What are the most significant constraints to growth for Turkish businesses?

While strong growth and a sound fiscal stance are Turkey’s strengths, the widening current account deficit is the soft spot. More specifically, for a long time, Turkey’s weakness is its structural trade deficit. With a relatively low level of savings, its growth is dependent upon the availability of foreign savings. Turkey is a net energy importer—energy imports account for roughly two-thirds of the trade deficit—and the manufacturing industry is mainly import dependent, while the current account inevitably reflects GDP growth.

How important would Turkey’s accession to the EU be?

Turkey, Europe, and the world will experience important changes in the forthcoming period. In this perspective, the EU itself has the challenge of enhancing its global economic competitiveness, institutional efficiency, political integrity, and democratic credibility. Each of these points will be strengthened with the accession of Turkey.

“While strong growth and a sound fiscal stance are Turkey’s strengths, the widening current account deficit is the soft spot.”

How would you assess government measures to address the current account deficit?

Although there is still a long way to go in terms of fixing structural weaknesses, massive GDP growth rates above 8% per annum in 2010 and 2011 placed Turkey as one of the top growth countries in the world after fast growers like China and Argentina. However, in the existing macroeconomic framework, high growth rates have some costs, especially in terms of the current account balance and, naturally, the savings-investment balance. Until the Turkish economy finds a way to shift into higher value-added exports, the most credible way to smooth the business cycle and slow down the widening of the current account deficit in the short term is to formulate the right macroeconomic policy mix that helps the rebalancing of demand, while focusing on structural reforms. In the medium to long term, high and sustainable growth rates require substantial structural reforms to improve productivity and enhance competitiveness.

What are the most important changes to the Turkish Commercial Code that foreign investors should be aware of?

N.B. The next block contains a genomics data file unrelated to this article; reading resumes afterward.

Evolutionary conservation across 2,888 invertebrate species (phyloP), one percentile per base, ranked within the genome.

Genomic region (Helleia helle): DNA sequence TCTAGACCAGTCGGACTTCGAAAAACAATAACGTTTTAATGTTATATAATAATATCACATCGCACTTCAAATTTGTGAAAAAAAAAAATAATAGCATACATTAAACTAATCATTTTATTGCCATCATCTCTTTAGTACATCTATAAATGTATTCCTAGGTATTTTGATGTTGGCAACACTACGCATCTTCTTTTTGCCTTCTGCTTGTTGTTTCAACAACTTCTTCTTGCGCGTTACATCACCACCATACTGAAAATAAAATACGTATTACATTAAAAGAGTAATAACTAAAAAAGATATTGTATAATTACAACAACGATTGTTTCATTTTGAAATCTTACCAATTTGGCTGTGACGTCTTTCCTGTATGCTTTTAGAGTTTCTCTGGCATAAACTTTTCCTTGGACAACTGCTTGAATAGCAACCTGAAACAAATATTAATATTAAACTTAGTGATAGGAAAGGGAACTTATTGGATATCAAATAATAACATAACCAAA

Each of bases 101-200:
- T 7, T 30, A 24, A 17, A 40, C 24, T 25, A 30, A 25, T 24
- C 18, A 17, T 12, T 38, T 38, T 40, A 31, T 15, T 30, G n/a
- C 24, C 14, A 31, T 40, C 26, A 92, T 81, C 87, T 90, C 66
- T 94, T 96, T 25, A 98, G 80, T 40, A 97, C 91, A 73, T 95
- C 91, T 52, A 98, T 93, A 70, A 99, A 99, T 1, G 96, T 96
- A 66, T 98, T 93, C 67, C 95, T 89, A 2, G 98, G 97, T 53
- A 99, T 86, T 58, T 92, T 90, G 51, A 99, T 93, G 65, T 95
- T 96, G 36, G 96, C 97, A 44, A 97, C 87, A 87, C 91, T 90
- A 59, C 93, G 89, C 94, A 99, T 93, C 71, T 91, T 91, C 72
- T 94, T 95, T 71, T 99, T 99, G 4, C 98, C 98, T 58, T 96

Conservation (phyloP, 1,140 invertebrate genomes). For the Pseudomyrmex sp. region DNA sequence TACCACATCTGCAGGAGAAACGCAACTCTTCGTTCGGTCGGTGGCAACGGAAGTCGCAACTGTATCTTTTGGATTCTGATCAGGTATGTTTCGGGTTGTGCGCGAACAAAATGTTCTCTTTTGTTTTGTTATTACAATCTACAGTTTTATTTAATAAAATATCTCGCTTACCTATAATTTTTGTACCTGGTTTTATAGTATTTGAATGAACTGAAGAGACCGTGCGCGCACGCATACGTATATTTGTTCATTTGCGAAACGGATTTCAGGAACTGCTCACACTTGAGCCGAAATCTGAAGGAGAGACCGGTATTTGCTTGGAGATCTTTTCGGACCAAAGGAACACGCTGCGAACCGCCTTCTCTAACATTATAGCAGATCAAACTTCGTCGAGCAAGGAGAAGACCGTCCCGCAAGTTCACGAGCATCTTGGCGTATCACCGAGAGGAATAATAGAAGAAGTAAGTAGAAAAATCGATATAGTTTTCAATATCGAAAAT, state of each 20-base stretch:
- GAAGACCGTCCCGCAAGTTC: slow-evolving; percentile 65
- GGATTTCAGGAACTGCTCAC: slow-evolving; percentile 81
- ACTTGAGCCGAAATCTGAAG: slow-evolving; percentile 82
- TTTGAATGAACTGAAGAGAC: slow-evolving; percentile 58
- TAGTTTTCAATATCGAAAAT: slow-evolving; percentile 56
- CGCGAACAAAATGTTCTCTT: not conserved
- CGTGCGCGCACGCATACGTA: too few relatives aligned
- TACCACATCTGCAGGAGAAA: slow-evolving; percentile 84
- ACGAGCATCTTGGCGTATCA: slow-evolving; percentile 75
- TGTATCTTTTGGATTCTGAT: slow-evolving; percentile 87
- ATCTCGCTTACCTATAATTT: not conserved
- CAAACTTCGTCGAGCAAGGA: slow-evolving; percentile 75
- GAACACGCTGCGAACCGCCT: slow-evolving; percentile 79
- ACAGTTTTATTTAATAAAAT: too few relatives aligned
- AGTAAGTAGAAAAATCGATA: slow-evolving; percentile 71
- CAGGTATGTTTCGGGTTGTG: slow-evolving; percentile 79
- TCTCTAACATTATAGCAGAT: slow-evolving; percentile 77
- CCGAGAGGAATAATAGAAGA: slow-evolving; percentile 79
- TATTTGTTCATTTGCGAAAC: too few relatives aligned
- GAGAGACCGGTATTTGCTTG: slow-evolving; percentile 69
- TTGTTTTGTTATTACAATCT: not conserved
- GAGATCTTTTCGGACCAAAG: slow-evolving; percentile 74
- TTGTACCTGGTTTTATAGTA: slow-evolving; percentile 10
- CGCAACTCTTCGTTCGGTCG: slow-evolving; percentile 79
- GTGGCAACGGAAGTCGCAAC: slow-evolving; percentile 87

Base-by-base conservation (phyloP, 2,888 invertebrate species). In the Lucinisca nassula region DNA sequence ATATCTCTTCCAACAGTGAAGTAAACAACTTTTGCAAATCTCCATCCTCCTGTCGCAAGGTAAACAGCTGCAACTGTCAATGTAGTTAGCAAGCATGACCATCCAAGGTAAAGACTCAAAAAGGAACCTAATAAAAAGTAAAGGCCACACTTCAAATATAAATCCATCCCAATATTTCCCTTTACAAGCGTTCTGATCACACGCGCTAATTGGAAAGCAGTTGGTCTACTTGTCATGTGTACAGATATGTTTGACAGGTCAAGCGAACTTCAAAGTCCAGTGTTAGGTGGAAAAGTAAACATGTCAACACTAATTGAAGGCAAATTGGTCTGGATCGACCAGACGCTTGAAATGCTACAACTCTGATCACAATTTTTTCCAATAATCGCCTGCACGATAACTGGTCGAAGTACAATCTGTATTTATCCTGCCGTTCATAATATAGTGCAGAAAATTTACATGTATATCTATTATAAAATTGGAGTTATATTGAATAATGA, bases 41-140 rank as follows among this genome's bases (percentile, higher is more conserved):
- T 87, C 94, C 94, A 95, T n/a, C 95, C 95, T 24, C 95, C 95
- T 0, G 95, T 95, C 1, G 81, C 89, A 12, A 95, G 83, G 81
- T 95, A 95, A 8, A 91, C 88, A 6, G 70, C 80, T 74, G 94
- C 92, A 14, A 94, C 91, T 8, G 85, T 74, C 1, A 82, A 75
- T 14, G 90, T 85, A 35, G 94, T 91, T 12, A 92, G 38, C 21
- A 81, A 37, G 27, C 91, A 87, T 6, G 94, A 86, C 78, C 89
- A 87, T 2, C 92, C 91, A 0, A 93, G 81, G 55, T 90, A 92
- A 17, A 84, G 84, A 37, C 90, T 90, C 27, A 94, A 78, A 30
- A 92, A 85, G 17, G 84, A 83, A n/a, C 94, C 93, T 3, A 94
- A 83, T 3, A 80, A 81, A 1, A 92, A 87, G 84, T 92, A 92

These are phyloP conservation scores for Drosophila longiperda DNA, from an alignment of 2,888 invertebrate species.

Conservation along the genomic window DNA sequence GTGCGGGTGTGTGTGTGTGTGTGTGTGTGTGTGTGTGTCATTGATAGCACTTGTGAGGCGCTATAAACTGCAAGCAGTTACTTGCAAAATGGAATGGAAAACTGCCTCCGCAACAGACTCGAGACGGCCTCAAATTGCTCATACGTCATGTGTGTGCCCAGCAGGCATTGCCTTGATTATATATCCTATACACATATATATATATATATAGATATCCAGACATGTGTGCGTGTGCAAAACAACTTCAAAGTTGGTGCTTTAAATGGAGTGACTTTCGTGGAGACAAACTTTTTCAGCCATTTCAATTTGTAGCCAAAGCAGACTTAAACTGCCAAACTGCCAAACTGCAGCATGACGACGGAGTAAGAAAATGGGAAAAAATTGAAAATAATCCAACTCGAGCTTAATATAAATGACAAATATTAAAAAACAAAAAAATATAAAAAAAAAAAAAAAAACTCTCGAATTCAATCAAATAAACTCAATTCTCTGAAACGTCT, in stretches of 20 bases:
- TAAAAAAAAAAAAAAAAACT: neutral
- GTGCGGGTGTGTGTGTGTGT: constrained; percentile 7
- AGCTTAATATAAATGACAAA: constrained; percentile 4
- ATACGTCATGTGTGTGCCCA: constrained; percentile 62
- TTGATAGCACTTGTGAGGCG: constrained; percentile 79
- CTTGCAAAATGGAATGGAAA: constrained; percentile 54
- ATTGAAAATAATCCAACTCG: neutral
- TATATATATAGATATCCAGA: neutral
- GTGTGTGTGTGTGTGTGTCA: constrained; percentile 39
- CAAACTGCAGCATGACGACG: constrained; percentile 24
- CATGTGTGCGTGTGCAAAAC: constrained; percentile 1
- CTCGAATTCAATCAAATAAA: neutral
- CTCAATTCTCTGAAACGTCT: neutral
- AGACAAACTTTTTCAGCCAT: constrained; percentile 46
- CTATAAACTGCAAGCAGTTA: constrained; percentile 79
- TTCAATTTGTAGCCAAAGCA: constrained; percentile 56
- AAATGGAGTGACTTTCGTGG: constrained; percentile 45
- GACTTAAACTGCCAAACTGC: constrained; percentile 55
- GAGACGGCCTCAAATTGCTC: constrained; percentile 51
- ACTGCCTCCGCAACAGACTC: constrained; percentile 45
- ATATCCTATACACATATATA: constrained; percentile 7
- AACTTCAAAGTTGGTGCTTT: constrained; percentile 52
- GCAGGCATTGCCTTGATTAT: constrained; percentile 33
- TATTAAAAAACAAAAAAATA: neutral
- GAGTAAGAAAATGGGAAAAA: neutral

The new Commercial Code brings a whole new structure to the business world; therefore, several articles that both foreign and local investors should be aware of can be underlined. The new Turkish Commercial Code is based on the corporate governance approach. The regulations parallel to the corporate governance principles regarding transparency, management, and control mechanisms will definitely improve the business and investment environment in Turkey for foreign investors. The new Commercial Code requires at least one board member to be a Turkish citizen and resident in Turkey. This means that a new Turkish member must be appointed to the board of directors if all the board members of the company are currently foreign. Secondly, the new code allows for “one-man companies.” The former code, which remains in force until July 1, 2012, requires at least five shareholders both for limited and incorporated companies. In other words, the main shareholders will not be obliged to distribute small amounts of shares to establish a limited or incorporated company. “One man” can also be a legal entity. The new code will set out a more transparent business world both for local and foreign investors. We believe that the regulatory framework is crucial to improve the business and investment environment in Turkey. Therefore, we have strongly supported the enactment of the Turkish Commercial Code and continue our support for secondary legislation. We believe that there is still room for improvement in legislation of this magnitude. For that reason, we continue to work on our position in the due process.